The tribes regularly traded goods, which compensated for the “unequal geographic distribution of essential resources such as shell, flint, salt and choice bow wood.”[1] Produced goods such as the superior baskets of Chitimacha artisans also found their way into a process of exchange between the tribes. Though glass beads and conch shells were also exchanged, the great mass of goods was desired for their utility.

In the lower Mississippi region, in what is bordered today as Louisiana and Mississippi, the standard of living in the 17th century was high. It was, in fact, higher than that of the Europeans who came to settle in the area in the 18th century. This can be attributed to good house-building techniques, capable doctors, competent agricultural practices, excellent weapons for hunting and hooks for fishing, and a varied and bountiful food supply.

There was such an abundance of wild plant food– fruits, greens, fungi and nuts– that agriculture was actually resisted by tribes along the river until several centuries before the encounters with Europeans. The brackish bayous additionally provided crawfish, clams and oysters while the winter brought in migrating ducks, geese, passenger pigeons and birds of various stripes. The ready availability of protein, including the recent in-migration of large game like deer, bison and bears, provided for a balanced diet.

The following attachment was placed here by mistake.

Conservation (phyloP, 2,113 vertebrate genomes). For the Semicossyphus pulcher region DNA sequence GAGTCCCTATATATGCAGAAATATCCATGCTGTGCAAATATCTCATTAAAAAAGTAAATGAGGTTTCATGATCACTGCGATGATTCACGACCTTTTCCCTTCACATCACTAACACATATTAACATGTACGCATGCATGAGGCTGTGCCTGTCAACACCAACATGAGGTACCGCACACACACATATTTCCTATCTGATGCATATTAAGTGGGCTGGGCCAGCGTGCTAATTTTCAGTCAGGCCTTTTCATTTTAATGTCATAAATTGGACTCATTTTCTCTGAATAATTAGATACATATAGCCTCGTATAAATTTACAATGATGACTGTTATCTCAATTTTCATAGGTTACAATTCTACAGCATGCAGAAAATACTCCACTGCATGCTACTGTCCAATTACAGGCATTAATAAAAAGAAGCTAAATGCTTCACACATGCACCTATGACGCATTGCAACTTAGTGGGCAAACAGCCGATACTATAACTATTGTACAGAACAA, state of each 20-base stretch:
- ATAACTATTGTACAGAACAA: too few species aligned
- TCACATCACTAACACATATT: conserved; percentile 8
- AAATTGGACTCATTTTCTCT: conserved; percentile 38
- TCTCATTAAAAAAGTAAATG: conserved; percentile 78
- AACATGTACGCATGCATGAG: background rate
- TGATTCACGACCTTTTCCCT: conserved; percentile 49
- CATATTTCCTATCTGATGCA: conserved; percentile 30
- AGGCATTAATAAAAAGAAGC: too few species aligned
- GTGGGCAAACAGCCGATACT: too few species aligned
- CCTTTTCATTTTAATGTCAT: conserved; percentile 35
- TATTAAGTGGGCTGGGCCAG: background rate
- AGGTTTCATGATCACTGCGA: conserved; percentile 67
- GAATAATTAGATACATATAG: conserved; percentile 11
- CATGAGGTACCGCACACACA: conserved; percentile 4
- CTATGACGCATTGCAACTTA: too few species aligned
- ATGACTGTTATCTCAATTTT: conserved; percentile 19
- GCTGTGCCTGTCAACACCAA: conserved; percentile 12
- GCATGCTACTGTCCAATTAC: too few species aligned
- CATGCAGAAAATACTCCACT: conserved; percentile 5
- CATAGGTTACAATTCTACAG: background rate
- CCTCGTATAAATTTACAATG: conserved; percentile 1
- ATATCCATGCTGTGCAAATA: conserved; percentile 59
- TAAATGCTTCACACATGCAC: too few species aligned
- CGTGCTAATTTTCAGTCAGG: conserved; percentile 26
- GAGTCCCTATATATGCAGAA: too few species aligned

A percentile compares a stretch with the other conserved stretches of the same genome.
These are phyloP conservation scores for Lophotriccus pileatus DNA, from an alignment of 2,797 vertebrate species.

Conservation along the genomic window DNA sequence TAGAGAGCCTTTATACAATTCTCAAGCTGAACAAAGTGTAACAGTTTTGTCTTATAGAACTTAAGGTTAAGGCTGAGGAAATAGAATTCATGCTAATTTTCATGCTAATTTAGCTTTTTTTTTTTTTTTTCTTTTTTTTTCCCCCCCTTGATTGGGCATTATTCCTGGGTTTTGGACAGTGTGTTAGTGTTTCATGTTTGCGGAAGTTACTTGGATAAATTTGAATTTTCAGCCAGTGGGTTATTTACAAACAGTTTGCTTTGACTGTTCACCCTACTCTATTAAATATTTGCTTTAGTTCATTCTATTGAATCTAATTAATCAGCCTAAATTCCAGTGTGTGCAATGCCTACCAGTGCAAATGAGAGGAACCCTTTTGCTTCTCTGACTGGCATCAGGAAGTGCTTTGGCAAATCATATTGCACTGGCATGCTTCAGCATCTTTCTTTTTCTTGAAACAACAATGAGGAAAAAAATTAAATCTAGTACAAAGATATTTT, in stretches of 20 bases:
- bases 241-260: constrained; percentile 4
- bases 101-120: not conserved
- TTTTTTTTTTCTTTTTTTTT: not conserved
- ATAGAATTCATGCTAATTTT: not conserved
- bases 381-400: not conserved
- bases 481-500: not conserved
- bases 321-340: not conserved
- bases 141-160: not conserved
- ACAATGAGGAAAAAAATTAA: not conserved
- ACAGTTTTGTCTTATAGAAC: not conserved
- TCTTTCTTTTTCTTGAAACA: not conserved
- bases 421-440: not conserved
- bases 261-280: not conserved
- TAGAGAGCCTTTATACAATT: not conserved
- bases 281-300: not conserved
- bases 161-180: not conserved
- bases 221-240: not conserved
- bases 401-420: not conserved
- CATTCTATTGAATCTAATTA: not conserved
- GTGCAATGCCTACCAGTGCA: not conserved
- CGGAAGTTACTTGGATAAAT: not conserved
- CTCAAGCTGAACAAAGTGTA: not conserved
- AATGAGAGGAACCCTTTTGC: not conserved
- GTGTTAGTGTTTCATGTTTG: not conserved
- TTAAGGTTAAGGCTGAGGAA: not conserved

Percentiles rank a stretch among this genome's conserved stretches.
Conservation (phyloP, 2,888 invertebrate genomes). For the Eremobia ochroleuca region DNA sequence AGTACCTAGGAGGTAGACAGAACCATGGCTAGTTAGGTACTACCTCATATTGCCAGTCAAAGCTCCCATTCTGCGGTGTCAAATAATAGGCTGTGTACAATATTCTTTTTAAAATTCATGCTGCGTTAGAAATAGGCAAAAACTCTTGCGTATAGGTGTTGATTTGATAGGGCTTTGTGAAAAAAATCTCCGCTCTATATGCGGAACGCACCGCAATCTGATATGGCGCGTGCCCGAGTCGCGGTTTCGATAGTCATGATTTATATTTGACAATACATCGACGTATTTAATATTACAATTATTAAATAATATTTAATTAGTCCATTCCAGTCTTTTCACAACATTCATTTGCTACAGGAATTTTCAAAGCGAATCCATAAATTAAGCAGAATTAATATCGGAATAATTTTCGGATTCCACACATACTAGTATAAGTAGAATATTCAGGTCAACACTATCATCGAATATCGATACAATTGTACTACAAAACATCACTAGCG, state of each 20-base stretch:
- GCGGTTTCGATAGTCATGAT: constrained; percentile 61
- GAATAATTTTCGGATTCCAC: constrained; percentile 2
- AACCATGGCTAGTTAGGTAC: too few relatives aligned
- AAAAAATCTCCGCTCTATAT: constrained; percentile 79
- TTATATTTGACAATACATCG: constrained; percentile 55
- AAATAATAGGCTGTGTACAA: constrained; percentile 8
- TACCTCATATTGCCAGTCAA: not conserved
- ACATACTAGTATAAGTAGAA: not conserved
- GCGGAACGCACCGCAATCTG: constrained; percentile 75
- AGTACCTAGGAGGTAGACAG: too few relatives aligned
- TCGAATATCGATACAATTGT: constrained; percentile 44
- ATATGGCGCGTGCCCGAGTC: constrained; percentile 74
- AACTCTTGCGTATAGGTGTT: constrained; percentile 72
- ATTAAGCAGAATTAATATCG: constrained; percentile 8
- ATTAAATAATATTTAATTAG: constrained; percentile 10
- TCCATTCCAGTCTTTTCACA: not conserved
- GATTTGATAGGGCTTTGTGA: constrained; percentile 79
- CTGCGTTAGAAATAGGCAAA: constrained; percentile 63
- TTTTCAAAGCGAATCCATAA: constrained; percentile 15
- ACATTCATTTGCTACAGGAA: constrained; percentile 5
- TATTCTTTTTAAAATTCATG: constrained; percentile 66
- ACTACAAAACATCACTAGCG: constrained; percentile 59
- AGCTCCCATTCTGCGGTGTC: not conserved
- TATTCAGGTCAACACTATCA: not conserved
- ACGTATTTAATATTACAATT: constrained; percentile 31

The Indians’ agriculture sites were often small, and conformed to the familiar triumvirate of beans, corn and squash that moved north from Mexico through to the eastern Indian tribes. Likewise the food preparation techniques and traditions were diverse and healthy as tribes always cooked raw meat, often cooked or fried food using bear’s oil, and constructed ovens for making bread from persimmons or corn. One tribe met by an early French colonist had forty-two methods of preparing corn, including sagamite, a thicker version of today’s grits.